The Last Lecture Really Achieving My Own Dreams
Posted On March 12, 2017
Often, people use hypothetical contexts to assist their mind in considering abstract ideas, such as ???if your time came to die tomorrow, would you be content with your life??? However for Randy Pausch, who passed away in 2008, the question of how to find fulfillment, and whether had done so in his own life was far from theoretical. Before beginning that fall semester, Pausch had learned that he was terminally ill. With this in the back of his mind, he began to write a talk for Carnegie Mellon University??™s series of lectures, rather ironically billed as the ???The Last Lecture.??? He chose to give his advice to students, faculty, and family gathered in the hall on how to remember their childhood dreams and inspiration, as well as the importance of pursuing those dreams.
This may seem excessively obvious, but one must have a dream to pursue it. Pausch was quick to remind people that we were once full of conviction in our dreams; I know that when I was younger I wanted to be a firefighter more than I wanted life. Unfortunately, though, we cannot all become presidents, astronauts, or superheroes. The point that the professor makes is not really about our dreams as a child, but our ability to visualize what we want to achieve as adults. School requires a great deal of dedication if you wish to go far, and dedication denotes inspiration. I have known for a long time now that I wanted to get into a good college. Thus I committed myself to studying hard for the SAT, and each time I took the test, I improved. The Bell Policy Center, the non-profit I currently intern at, works to create educational, economic, and healthcare opportunities for disadvantaged Coloradans. My time there has inspired me to grasp that sentiment I loved about being a firefighter ??“ helping those in need ??“ with other interests I have (such as politics) and perhaps a safer work environment.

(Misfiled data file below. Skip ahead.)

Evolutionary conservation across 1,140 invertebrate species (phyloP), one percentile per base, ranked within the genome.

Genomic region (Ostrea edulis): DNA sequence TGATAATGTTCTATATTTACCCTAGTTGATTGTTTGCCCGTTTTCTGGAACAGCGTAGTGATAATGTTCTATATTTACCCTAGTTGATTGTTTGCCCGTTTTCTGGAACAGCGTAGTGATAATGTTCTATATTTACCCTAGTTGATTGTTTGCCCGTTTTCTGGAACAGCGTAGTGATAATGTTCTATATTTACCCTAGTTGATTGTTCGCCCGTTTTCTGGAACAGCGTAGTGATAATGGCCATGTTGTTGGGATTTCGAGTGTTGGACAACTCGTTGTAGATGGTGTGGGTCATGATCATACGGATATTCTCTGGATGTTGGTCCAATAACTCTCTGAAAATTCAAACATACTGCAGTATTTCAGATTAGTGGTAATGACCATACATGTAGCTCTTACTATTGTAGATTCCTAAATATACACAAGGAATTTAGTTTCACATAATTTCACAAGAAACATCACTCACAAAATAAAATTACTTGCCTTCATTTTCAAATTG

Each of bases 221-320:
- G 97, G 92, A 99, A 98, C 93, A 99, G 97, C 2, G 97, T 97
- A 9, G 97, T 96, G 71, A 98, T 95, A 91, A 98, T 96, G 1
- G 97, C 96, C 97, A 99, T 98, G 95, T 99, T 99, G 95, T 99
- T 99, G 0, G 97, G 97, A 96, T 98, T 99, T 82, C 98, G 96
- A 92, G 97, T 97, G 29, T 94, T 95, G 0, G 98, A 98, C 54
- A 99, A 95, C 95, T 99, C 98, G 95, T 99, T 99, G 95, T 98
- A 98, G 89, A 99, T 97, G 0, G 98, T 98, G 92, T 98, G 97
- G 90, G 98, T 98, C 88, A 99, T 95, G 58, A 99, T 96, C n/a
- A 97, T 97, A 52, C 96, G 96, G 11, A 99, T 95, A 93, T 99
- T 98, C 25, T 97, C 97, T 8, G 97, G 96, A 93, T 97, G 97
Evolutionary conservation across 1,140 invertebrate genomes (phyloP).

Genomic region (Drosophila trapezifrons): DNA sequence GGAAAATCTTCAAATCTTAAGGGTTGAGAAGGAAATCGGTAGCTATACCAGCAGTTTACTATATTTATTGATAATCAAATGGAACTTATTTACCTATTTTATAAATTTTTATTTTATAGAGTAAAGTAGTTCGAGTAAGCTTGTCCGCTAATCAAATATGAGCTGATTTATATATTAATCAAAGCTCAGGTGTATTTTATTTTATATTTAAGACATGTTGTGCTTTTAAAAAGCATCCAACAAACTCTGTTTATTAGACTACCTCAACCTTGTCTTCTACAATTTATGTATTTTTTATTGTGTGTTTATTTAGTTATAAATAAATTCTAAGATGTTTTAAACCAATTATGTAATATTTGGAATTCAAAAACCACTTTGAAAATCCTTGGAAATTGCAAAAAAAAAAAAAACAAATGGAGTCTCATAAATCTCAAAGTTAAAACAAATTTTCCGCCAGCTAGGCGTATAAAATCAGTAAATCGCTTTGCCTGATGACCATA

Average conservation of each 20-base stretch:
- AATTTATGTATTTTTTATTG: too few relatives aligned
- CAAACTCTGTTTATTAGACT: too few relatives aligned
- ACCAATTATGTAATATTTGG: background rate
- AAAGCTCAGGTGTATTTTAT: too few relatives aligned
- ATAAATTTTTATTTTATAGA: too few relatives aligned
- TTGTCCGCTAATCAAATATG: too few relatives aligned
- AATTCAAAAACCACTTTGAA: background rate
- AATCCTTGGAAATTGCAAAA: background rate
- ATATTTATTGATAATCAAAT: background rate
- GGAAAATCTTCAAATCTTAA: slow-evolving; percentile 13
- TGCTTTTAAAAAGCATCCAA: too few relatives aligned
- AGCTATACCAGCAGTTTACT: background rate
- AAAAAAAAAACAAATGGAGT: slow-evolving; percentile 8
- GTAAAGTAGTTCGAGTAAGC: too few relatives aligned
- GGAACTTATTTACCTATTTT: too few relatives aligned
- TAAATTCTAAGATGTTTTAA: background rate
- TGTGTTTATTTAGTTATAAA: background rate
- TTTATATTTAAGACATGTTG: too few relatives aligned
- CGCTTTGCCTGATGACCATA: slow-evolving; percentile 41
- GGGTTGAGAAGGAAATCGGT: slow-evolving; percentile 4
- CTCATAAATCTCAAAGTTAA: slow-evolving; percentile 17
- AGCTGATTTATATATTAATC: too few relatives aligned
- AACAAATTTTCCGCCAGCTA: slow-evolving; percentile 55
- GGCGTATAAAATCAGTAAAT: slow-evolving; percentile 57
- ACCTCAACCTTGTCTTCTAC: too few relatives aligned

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Youth are often pigeonholed for being apathetic in the way they approach everything. To an extent, this is true. However I would argue that many of the adults who toil away in cubicles have relinquished some of what Pausch calls mankind??™s natural ???childlike wonder??? as well. This refers to the same force that moves countless kids to try to dig to China through the Earth, or try hopelessly to capture a snowflake. Our curiosity is what gives life interest, Pausch tells the audience, and to forgo curiosity is to ignore our natural inclinations. It is important to understand that our predispositions, while not mandates of what we must do with our lives, should at least act as guidance. As a junior and senior at East, I have been amazed at the broad selection of courses I get to choose from. In the last two years I have been able to take AP and honors classes in subjects that I really enjoy, while ramping down the level of math and science, areas I tend to like considerably less. Though challenging, these upper-level courses really have allowed me to expand my knowledge of how our government works and the ways in which a myriad number of global economies, conflicts, and environmental challenges intertwine to create incredibly complex issues demanding united action on the behalf of the world community. My work at the Bell Policy Center has been in the same vein. I have been able to explore the real-world applications of the fruits of my curiosity as I attend discussions with state congressmen, create social media content for the Center, and many other arenas.